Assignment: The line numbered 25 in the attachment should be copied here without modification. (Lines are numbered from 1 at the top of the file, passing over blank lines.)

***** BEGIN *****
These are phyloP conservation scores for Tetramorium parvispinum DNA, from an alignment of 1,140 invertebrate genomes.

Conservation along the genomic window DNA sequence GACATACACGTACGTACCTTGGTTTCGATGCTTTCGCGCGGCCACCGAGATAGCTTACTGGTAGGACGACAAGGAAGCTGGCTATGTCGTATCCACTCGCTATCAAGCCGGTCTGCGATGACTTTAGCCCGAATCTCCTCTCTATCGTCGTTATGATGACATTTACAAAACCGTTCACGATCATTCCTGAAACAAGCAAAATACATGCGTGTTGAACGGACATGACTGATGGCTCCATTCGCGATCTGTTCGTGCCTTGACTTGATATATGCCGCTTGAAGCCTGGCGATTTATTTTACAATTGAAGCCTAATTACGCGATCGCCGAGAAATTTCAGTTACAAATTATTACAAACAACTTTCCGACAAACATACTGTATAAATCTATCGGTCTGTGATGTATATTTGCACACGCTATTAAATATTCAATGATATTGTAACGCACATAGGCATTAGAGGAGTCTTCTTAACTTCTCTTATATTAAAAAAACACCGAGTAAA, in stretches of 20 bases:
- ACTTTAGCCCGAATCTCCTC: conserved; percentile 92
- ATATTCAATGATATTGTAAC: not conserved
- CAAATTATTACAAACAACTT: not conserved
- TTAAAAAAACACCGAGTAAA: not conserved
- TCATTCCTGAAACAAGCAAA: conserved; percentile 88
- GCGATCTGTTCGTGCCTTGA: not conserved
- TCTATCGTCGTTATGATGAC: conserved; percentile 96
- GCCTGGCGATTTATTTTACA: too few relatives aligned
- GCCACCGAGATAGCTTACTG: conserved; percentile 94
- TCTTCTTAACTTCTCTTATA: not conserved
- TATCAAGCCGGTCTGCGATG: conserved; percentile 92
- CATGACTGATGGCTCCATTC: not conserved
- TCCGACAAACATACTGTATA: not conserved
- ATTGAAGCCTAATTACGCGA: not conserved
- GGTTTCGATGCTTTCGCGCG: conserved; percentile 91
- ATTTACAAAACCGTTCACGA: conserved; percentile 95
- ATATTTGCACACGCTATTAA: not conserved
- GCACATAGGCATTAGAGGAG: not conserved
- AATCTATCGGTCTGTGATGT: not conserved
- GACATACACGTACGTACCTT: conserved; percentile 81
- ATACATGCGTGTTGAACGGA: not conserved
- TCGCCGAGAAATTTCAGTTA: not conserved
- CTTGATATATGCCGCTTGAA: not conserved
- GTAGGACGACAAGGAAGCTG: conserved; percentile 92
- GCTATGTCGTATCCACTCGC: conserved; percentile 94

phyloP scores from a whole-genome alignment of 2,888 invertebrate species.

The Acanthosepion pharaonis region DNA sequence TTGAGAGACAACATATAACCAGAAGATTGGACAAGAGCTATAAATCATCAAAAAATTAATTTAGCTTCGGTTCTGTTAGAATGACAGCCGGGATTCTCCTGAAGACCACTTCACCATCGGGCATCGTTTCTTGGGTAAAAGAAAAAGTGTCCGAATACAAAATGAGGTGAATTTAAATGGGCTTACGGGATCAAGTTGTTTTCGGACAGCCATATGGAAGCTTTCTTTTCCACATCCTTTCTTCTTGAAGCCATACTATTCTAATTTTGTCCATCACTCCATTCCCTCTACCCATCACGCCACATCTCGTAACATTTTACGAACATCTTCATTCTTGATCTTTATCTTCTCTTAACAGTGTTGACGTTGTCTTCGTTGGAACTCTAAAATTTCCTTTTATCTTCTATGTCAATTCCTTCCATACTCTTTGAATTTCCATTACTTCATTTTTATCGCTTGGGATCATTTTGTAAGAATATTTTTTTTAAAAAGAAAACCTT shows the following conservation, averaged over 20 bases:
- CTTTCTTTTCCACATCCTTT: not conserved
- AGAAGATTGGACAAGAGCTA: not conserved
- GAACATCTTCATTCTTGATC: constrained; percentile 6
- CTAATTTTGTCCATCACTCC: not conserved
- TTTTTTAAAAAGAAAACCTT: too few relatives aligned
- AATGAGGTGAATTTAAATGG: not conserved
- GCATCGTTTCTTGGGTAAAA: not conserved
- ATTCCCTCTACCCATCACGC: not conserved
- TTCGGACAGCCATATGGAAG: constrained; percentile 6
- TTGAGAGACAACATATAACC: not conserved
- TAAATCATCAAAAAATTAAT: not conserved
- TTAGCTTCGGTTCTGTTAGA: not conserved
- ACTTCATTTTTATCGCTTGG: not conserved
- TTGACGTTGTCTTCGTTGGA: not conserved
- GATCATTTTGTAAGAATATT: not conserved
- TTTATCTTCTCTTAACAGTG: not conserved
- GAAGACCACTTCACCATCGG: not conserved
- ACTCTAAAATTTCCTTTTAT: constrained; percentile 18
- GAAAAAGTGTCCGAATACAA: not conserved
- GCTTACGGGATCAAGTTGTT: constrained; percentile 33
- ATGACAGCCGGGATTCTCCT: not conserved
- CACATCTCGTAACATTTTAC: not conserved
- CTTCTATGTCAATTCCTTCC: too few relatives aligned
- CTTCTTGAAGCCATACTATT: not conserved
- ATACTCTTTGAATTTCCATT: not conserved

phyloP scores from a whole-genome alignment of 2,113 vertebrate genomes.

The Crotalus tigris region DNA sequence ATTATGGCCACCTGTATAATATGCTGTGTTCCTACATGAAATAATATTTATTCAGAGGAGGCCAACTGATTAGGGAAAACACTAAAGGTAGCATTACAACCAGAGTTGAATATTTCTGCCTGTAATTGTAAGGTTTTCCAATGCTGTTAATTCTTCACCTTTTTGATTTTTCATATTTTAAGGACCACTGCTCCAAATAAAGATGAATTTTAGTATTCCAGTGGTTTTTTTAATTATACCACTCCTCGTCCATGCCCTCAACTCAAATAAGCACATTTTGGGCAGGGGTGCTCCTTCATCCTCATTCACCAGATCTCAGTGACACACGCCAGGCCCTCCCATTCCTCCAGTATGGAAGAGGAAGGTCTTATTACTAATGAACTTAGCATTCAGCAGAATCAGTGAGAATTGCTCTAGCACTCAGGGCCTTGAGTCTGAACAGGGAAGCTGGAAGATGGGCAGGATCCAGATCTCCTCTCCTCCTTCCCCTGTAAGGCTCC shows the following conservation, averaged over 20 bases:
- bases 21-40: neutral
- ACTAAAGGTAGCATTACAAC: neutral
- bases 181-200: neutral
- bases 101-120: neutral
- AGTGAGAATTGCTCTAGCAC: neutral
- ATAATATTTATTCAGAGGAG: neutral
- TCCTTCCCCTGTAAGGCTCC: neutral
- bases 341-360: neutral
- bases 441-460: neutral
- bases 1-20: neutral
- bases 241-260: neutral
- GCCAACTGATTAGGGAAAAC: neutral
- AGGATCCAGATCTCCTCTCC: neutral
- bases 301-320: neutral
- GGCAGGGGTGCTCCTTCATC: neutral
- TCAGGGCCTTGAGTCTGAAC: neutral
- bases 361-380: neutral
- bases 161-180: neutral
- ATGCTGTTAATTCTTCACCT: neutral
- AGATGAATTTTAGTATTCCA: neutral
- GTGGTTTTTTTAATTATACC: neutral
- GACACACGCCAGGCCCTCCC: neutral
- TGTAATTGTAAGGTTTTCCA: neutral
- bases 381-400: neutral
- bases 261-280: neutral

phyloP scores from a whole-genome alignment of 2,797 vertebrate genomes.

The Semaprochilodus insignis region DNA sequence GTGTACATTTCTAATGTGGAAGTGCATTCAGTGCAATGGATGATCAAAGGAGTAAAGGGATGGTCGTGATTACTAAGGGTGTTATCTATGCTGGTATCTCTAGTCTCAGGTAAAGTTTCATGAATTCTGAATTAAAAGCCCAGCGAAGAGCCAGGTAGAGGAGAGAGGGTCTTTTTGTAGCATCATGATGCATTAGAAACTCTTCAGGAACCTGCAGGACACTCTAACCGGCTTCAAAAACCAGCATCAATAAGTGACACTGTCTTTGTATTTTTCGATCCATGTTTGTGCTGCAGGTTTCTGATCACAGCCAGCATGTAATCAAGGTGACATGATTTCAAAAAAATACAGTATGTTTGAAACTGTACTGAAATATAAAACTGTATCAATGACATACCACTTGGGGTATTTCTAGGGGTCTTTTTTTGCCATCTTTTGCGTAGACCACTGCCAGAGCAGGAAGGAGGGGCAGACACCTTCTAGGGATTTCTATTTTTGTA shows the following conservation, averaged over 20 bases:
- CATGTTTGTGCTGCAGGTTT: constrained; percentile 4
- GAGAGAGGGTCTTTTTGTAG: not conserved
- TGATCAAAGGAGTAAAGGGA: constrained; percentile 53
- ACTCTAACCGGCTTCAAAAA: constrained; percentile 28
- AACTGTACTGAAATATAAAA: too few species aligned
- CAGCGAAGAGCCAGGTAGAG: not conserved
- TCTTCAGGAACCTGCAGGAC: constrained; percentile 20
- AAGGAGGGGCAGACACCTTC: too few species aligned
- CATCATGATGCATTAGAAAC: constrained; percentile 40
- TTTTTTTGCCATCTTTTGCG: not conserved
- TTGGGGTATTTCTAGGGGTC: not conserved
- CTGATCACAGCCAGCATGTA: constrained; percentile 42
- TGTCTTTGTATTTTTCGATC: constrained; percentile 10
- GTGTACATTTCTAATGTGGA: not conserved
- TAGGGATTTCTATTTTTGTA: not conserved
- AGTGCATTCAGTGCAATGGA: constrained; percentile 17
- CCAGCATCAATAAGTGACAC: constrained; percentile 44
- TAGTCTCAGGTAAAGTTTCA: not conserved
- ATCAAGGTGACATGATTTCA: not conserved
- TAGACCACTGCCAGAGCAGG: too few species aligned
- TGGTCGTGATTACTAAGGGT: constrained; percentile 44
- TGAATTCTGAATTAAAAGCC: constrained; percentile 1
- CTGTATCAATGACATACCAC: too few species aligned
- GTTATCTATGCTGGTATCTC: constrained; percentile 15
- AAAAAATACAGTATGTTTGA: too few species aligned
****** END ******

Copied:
- CTTGATATATGCCGCTTGAA: not conserved